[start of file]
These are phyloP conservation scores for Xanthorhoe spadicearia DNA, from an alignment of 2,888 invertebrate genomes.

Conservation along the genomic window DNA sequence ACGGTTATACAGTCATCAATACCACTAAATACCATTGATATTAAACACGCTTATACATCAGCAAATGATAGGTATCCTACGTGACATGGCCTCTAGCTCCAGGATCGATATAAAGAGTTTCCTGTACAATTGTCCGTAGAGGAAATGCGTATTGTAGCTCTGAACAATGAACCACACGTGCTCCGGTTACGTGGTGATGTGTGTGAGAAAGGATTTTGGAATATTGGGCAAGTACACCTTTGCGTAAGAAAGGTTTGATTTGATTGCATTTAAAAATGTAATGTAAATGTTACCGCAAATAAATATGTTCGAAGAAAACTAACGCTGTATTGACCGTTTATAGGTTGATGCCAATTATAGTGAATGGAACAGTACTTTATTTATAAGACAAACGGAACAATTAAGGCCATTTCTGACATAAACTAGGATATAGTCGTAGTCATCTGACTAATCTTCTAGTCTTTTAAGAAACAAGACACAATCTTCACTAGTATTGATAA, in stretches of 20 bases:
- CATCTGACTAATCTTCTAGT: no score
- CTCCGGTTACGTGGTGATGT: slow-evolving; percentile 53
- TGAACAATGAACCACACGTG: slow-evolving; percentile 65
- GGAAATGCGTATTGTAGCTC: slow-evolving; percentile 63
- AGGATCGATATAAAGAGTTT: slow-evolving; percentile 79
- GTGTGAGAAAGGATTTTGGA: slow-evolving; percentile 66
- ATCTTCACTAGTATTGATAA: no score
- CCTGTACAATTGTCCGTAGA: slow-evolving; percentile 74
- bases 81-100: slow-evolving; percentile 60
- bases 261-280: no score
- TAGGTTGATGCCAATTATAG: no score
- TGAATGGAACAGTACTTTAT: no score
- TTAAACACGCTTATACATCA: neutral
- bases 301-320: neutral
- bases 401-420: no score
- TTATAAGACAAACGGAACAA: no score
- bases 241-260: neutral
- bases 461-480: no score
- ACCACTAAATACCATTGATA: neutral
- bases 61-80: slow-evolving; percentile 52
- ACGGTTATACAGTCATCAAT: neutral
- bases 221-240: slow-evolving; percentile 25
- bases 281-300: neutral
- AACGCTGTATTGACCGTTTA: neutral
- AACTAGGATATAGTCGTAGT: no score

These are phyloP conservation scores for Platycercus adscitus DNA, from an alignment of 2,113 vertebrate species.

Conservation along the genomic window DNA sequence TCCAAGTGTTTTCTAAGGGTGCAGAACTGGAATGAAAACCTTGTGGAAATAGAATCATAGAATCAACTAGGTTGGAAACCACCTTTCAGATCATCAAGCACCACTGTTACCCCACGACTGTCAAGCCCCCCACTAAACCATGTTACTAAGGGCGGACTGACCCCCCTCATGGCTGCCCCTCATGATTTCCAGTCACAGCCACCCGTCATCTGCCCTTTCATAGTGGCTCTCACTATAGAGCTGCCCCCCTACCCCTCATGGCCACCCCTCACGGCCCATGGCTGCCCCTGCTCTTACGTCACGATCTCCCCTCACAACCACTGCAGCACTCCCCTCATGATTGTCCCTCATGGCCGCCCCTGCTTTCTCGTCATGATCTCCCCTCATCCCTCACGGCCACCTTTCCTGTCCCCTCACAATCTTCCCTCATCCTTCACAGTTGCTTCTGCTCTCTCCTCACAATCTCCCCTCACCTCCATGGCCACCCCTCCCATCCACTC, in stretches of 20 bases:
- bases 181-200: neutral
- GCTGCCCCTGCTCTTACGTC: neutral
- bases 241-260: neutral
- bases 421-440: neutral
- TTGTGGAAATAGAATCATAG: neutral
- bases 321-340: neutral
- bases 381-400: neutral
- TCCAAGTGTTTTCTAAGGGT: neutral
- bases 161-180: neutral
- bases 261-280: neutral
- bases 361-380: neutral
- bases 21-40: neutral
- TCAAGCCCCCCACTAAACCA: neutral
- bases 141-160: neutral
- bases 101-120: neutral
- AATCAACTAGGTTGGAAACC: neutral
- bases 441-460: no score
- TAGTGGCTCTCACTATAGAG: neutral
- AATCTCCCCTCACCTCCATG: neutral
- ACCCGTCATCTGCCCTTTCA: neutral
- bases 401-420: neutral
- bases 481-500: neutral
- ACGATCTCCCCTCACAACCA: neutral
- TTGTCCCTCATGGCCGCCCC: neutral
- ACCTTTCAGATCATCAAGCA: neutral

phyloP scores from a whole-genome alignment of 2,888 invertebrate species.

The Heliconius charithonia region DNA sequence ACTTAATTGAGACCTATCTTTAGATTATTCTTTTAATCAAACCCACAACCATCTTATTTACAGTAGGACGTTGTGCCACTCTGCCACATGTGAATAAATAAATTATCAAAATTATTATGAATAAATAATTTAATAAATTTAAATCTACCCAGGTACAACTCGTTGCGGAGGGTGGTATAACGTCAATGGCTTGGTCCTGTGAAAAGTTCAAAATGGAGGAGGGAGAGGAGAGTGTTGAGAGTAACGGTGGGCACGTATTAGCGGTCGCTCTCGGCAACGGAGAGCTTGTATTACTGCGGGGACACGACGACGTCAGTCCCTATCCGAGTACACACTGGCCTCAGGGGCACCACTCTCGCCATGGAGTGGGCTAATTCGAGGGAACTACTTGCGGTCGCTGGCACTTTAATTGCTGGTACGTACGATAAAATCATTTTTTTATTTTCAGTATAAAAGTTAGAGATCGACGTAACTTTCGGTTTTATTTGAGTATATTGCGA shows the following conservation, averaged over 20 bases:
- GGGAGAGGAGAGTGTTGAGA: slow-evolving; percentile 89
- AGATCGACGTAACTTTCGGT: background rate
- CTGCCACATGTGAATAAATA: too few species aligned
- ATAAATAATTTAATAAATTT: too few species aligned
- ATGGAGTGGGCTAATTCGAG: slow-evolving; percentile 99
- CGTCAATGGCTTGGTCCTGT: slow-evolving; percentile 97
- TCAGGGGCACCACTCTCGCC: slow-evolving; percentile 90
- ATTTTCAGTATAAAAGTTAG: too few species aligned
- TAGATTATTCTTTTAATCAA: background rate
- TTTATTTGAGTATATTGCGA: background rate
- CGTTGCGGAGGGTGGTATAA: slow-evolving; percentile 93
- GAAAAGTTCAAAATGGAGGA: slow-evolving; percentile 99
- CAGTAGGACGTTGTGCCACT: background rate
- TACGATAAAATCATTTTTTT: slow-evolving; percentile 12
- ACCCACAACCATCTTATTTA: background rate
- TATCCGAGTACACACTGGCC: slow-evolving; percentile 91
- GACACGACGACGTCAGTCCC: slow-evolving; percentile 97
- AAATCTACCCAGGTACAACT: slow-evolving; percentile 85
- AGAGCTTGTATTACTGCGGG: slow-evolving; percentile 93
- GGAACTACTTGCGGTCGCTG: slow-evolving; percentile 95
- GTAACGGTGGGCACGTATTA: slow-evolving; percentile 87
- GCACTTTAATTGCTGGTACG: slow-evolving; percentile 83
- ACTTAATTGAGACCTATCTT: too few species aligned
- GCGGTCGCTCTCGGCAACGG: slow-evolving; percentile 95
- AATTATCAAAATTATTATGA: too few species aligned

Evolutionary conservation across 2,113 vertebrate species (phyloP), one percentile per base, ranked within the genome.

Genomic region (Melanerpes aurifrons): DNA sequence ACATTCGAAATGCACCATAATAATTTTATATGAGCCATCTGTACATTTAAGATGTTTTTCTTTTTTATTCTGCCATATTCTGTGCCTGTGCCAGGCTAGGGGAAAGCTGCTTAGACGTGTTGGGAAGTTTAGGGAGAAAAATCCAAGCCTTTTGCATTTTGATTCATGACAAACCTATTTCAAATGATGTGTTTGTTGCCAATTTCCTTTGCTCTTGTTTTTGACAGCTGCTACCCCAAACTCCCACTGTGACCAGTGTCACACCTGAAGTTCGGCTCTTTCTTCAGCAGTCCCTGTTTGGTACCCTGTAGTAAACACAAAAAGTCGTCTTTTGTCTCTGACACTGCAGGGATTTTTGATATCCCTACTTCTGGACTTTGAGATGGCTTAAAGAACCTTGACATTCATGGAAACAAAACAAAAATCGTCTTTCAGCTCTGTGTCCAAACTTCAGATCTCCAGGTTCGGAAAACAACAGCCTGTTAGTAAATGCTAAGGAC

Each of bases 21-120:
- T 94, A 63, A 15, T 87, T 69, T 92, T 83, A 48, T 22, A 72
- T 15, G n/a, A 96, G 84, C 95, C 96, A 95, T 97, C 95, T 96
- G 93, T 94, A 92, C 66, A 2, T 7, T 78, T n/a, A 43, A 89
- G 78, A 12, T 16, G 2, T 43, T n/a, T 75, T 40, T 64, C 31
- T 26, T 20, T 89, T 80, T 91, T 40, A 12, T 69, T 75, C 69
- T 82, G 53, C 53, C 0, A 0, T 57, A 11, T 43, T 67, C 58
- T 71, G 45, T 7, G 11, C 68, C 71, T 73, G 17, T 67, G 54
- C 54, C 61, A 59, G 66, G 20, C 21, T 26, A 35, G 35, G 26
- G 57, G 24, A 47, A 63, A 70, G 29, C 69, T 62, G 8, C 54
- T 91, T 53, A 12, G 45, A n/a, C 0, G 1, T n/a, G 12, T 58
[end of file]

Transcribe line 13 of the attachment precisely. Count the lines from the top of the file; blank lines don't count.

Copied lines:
- TAGGTTGATGCCAATTATAG: no score